Broken Windows Is Broken Policing


The “broken windows” theory of policing, the operating philosophy of the New York Police Department, is based on the idea that curtailing small criminal infractions helps prevent larger ones. The idea is that crime, like litter, accumulates quickly when there’s some in sight, so cracking down on jay-walkers and subway turnstile jumpers prevents muggings and assaults. It’s essentially the “stitch in time saves nine” adage, applied to crime. But broken windows policing has always paid more attention to certain windows, and taken the petty infractions of people of color far more seriously. The result is a court system clogged with cases of minor infractions and systematic discrimination against communities of color.

One of my first assignments as a young, over-eager reporter in a big New York newspaper was heading to night court, the shift between 5 p.m. and 1 a.m., to wait for an arraignment on a medium-profile case the paper was tracking. Night court was a good assignment for a rookie reporter: You aren’t facing the inclement weather and uncertainty of a stake-out, and you’re near-guaranteed a couple extra hours pay because of how late the arraignments go. And if your familiarity with the court system is pretty much limited to episodes of Law and Order and that NBC sitcom Night Court, like mine was, there’s something glamorous and official about the idea of reporting from night court.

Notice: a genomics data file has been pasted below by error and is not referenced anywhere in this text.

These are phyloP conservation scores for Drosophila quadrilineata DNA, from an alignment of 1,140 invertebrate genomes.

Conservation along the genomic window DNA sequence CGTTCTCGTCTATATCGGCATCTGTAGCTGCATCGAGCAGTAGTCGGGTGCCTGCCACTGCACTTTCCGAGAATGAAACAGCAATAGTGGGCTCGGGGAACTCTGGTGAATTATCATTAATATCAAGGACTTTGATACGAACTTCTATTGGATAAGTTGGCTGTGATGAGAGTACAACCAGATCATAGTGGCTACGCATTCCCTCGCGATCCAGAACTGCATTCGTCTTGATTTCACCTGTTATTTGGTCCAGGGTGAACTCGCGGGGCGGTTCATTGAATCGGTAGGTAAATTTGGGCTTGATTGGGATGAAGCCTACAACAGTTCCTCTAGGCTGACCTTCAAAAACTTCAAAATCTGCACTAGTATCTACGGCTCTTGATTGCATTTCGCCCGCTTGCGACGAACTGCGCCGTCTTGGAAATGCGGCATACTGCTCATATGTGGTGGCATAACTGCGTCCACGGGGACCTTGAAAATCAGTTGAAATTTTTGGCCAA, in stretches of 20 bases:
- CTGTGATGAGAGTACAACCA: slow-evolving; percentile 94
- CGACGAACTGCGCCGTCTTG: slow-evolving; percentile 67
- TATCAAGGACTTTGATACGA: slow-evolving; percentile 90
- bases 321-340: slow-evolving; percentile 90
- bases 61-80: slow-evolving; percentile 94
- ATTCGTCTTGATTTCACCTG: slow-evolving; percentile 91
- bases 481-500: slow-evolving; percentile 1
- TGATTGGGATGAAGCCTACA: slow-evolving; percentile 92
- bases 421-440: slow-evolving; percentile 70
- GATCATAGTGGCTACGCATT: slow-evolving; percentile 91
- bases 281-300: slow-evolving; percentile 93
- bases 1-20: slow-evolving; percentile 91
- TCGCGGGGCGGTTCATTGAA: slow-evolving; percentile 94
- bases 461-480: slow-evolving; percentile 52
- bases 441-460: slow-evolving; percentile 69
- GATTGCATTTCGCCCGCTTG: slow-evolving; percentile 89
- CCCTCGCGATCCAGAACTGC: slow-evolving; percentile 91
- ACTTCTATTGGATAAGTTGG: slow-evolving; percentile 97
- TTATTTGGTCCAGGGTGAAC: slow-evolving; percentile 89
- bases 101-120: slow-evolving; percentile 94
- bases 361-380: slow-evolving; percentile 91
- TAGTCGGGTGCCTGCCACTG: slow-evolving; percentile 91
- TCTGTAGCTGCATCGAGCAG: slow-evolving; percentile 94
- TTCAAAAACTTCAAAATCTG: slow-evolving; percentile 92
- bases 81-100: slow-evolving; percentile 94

But, of course, there’s nothing close to glamour in night court. There’s a utilitarian room with a few scattered observers and a bored-looking judge. And there’s the slow, methodical, grinding wheel of the justice system going through dozens of “broken windows” infractions. On my nights there, I saw people dragged in front of the judge for biking the wrong way down a street, loitering, panhandling in the subway, and possessing small amounts of marijuana. Most of the defendants going up in front of the judge were people of color.

The Police Reforming Organization conducted a study on the arraignment process of broken windows crimes, and their results were similar to my night court experience. They spent several days in September monitoring 191 arraignments in Manhattan, Brooklyn, and Queens, including people arrested for riding a bicycle on a sidewalk, putting a foot on a subway seat and sleeping on a park bench. Of those, 173 of those being arraigned, or 91 percent, were people of color. And the vast majority of those arraigned, some 85 percent, left the courtroom with their case dismissed or a minor penalty.

“The court had clearly decided that the person was not a risk to the community,” the organization’s report read. “This kind of policing – effectively criminalizing activities that are victimless, and seen by most people as harmless, and disproportionately charging one group of persons as offenders – breeds cynicism, resentment and resistance and can lead, in worst case scenarios to senseless injury and death.”

These are the fruits of broken windows policing: A clogged court system and dozens of lives disrupted. The disconnect between the court system and the police is nothing new, but the time and resources wasted with the police cracking down on crimes that the court doesn’t recognize is staggering. The police department’s policy, not the windows, are what’s in need of fixing here.


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